Partners in Proclamation
The time of giving on Sunday morning has traditionally been referred to as “the contribution” or “the offering.” These funds were used in the early churches to support Christians who were in need, or in some sort of distress (Romans 12:13; 15:26; 1 Corinthians 16:1; 2 Corinthians 8:4). However, there is another aspect to our giving which we will briefly examine in this article. That funds were also given to support the preaching of the gospel. Let’s look at four portions of Scripture which show this to be the case.
1 Corinthians 9:6-18. In these verses, Paul is establishing how he is above all accusations. He argues that the preacher certainly can “reap material things” for teaching (1 Corinthians 9:11), but he has not done so. Nonetheless, the implication would seem to be that in the ideal situation, “those who proclaim the gospel should get their living by the gospel” (1 Corinthians 9:14). A correlation is drawn from the Old Testament. “Do you not know that those who are employed in the temple service get their food from the temple, and those who serve at the altar share in the sacrificial offerings?” (1 Corinthians 9:13)
2 Corinthians 11:7-9. In the next letter to the Corinthians, the notion of presenting the gospel “free of charge” to these people is mentioned (2 Corinthians 11:7), and here Paul notes that he has received support from other churches (2 Corinthians 11:8-9).
Galatians 6:6. This verse is worth quoting in its entirety and seems rather straightforward. “Let the one who is taught the word share all good things with the one who teaches.” The phrase “all good things” is rather broad, but in light of the other letters it could certainly include some sort of financial assistance. (In days gone by, there have been congregations where the preacher was paid with a chicken, or a new pair of shoes.)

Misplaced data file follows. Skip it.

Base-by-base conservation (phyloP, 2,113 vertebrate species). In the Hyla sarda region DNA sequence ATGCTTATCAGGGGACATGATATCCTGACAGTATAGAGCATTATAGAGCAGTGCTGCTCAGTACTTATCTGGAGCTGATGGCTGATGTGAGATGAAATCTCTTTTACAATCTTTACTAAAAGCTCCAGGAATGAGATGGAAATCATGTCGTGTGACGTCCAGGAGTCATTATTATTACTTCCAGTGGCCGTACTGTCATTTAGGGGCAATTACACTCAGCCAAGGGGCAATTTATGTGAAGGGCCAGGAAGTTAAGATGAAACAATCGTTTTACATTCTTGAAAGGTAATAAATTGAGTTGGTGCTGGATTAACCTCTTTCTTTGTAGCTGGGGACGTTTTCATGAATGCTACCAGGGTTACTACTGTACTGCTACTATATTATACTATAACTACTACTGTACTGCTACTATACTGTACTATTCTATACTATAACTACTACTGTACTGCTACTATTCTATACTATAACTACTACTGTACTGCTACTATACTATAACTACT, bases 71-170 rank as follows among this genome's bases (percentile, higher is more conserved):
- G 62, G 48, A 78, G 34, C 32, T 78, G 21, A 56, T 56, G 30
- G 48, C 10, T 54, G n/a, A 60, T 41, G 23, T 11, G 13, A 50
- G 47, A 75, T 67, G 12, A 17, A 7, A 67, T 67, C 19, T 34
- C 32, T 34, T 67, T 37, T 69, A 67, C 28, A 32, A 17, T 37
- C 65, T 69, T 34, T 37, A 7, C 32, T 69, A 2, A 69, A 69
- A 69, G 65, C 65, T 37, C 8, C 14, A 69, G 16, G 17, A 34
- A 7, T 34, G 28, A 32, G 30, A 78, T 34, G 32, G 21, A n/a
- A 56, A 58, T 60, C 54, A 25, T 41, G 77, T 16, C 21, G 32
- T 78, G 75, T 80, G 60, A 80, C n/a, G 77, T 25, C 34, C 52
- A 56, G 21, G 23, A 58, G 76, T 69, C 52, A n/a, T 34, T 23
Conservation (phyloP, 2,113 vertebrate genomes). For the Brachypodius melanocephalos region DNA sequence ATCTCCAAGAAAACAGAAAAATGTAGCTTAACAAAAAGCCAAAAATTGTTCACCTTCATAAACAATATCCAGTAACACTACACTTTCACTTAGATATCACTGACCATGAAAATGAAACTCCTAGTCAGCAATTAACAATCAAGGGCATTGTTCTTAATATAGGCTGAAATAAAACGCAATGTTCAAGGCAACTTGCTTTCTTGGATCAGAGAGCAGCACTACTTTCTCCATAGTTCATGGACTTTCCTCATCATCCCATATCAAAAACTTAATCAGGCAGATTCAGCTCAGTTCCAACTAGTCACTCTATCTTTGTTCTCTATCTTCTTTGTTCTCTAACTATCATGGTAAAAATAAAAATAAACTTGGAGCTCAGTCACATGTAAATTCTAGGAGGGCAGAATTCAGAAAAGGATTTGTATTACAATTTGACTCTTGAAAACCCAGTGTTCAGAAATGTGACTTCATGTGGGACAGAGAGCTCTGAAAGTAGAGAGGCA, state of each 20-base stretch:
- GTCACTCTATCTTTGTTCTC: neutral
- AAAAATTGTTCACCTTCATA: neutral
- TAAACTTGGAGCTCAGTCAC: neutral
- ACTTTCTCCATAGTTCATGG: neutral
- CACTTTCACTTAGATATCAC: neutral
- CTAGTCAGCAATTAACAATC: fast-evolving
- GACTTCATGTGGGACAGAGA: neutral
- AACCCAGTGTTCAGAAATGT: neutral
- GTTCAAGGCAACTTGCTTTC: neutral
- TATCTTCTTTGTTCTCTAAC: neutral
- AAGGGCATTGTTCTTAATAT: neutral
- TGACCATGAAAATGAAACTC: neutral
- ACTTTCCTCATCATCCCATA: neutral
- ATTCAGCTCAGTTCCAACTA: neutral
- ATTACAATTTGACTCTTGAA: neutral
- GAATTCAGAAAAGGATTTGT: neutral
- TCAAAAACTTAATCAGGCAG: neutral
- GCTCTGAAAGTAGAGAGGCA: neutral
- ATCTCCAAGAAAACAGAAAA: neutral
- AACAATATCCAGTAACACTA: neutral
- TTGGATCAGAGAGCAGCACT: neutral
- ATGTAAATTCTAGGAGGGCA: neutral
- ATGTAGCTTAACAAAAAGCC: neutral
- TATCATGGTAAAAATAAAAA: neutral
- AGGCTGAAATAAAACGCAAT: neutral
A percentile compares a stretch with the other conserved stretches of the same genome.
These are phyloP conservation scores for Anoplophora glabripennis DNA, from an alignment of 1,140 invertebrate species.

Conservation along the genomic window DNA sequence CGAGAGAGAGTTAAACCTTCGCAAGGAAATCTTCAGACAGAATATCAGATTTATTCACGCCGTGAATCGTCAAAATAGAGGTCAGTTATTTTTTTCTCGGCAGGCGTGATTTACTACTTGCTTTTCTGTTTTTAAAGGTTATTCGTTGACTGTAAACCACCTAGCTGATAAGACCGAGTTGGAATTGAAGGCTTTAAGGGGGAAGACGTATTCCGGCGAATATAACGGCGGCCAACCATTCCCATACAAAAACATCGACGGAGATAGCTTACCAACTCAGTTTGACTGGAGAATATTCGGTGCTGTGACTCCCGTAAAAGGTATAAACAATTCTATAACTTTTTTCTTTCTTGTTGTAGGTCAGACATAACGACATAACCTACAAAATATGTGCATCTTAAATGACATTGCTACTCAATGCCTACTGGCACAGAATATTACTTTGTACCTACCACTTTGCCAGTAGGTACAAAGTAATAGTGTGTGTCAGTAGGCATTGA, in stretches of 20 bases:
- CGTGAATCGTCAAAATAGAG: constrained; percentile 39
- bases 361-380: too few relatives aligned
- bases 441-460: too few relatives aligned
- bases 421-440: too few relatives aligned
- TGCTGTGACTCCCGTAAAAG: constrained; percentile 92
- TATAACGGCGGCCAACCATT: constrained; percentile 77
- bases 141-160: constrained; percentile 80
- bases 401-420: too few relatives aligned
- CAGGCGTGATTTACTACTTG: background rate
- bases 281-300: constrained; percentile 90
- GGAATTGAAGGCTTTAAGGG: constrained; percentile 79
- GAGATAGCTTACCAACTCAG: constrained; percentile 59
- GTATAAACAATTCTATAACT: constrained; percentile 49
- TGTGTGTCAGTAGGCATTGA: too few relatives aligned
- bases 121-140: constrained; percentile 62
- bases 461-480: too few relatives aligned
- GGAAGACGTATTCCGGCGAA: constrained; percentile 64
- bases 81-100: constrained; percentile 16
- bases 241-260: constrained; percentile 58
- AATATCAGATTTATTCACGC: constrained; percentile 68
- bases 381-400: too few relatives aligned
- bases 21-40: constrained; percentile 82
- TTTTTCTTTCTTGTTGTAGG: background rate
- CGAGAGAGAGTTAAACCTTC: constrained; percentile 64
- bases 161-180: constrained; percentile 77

Philippians 1:3-5; 4:14-19. One of the themes found throughout the letter to the Philippians is that of Paul’s appreciation for their “partnership in the gospel” (Philippians 1:5). “ I have received full payment, and more. I am well supplied, having received from Epaphroditus the gifts you sent, a fragrant offering, a sacrifice acceptable and pleasing to God” (Philippians 4:18). The idea is expressed in this letter that the Philippians will be blessed because they are partners with Paul in proclaiming good news.
The language found in the New Testament is not that of employer-employee, nor is it that of simply paying the preacher. Instead, the language of the New Testament is that of partners and co-laborers. The bigger idea of giving to “needy saints” is that we enter into the suffering of another and become one with them. Similarly, supporting the preaching of good news allows us, literally, to “make a contribution” to the preaching of the gospel, and to become partners in proclamation.